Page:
I haven’t watched a new episode of The Simpsons in more than 10 years. The last time I regularly watched the show was around 1997 and 1998, when it started to show signs of wear. So The Simpsons Movie was essentially the first episode of The Simpsons I’ve seen in long, long time.
Other people have told me the movie reminded them of how the show was right around the time I stopped watching, which confirmed my perception that the movie seemed in keeping with what I remembered.
The Simpsons has always managed to be heart-warming in the face of ridiculousness. For the movie, that heart-tugging was magnified. Heck, I even managed to say "Awwww" toward the end.
In typical Simpsons fashion, a series of innocuous events snowball into an impossible situation. A neglectful Homer and his attachment to a pet pig results in an environmental disaster which forces the US government — wire-tapped into suburban America to a ludicrous hilt — to employ extreme force against the entire city of Springfield. In short, the government drops a giant glass bubble on the town.
So it’s up to a reluctant Homer to set things right. Along the way, he loses the faith of both Marge and Bart, but of course, he re-establishes his connection to his son with a motorcycle and to his wife by saving the day.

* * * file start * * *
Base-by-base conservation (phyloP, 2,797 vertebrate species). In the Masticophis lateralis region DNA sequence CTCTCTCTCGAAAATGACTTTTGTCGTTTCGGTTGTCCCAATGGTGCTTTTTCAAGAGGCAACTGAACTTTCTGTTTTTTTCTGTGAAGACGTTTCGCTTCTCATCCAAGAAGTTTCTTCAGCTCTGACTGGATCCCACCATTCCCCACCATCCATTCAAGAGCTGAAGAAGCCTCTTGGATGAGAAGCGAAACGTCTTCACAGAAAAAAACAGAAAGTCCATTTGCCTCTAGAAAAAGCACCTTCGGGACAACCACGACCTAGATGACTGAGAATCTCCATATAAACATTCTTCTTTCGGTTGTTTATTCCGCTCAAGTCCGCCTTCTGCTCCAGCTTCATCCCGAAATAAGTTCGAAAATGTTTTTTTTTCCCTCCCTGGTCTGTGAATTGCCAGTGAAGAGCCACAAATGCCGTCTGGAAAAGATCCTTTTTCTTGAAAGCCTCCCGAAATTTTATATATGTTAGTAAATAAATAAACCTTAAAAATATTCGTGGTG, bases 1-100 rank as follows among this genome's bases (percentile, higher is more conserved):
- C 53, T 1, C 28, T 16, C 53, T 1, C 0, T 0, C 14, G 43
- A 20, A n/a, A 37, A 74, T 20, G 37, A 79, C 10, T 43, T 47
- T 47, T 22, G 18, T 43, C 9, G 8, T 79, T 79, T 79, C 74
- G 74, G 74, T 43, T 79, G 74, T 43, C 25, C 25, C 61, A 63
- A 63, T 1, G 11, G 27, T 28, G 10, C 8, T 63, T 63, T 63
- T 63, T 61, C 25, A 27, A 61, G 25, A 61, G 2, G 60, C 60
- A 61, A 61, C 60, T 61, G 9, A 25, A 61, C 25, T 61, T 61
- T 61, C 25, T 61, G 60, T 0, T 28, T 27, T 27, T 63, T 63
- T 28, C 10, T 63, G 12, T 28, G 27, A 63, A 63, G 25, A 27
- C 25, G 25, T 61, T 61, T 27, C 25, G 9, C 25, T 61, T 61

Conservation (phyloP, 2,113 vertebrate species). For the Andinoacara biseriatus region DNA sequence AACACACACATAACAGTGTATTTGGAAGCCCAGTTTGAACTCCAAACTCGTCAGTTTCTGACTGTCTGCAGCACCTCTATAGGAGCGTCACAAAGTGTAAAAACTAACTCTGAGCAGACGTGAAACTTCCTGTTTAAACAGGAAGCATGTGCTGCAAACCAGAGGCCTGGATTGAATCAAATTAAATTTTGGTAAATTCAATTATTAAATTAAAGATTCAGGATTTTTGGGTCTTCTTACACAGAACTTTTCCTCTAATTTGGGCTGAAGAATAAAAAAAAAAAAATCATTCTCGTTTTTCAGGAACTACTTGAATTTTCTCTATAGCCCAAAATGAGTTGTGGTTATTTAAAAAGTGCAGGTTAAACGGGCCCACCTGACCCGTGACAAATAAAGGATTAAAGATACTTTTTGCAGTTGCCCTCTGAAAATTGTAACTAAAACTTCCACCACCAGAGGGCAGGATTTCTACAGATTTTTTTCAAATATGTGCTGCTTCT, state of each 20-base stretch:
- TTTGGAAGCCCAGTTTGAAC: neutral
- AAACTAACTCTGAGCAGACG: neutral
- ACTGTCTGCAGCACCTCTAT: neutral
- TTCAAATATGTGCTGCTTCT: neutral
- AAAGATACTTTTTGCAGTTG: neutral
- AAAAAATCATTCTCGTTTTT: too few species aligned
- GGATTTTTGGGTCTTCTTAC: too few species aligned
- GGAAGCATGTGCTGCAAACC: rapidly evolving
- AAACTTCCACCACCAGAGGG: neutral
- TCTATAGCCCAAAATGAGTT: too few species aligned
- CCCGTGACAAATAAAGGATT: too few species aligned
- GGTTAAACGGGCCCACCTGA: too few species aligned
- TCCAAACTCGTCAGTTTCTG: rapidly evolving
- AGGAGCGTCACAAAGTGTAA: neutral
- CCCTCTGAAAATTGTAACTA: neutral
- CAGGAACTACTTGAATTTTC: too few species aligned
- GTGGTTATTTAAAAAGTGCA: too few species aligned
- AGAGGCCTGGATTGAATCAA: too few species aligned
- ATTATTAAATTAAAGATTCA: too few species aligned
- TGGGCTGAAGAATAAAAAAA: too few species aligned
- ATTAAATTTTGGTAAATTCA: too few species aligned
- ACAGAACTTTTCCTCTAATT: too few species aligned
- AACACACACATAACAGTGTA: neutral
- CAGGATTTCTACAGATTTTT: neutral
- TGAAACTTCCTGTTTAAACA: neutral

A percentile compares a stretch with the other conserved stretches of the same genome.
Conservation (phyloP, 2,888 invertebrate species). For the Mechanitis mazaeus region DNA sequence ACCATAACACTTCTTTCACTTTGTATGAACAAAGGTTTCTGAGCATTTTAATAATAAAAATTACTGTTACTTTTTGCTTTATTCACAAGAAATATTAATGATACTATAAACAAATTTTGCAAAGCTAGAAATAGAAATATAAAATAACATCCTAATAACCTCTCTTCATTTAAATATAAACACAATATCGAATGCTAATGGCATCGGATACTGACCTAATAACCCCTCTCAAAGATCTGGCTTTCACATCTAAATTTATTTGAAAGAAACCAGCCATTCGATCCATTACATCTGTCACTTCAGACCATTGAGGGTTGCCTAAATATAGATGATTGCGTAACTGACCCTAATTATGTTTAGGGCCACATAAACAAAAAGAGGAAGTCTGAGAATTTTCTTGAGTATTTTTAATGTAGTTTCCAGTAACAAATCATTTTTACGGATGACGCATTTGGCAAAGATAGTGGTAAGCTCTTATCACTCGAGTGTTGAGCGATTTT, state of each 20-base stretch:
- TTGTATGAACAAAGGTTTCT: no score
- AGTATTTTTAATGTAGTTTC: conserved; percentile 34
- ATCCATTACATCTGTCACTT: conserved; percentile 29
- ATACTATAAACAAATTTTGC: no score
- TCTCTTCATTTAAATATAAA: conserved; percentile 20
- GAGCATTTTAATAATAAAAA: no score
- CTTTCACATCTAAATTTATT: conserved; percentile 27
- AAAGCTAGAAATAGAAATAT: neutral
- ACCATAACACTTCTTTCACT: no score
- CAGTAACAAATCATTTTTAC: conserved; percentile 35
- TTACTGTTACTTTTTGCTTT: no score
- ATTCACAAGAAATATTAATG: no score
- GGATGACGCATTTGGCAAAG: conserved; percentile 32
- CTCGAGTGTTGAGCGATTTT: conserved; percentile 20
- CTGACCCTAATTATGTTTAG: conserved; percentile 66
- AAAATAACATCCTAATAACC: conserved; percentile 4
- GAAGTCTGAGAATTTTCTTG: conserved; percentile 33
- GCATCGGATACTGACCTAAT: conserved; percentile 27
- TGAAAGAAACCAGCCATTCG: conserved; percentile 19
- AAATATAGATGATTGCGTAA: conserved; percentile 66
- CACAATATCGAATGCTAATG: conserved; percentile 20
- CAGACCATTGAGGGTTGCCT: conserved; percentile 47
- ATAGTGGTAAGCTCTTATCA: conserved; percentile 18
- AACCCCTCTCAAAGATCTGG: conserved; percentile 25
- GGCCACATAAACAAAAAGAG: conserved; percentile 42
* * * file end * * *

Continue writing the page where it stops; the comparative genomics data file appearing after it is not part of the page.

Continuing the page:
The Simpsons is renowned for making quick satire out of the US zeitgeist, while balancing the dysfunctional but loving dynamic of the Simpsons family. For an 87-minute movie, those quick satirical punches stepped aside for the family drama, some of it a bit predictable. Marge recording her goodbye over her wedding tape? How bittersweet. For Bart, the pull of the Flanders’ stable home seemed a bit at odds with the character well established in the show.
But when everything comes to its inevitable denouement, it’s still incredibly tough not to be swept in the moment. Homer somehow manages to save the day, but on the big screen, that moment is played up as big as a Hollywood production can muster.
Anyone looking for the edginess of The Simpsons ca. the mid-’90s might be disappointed. The movie watered down the sharp comic gags emblematic of the show.
That’s not to say I wouldn’t watch a sequel, if one were made.
It was nice revisiting characters I haven’t really watched in a decade, but the movie didn’t really convince me to give The Simpsons a Season Pass on my TiVo.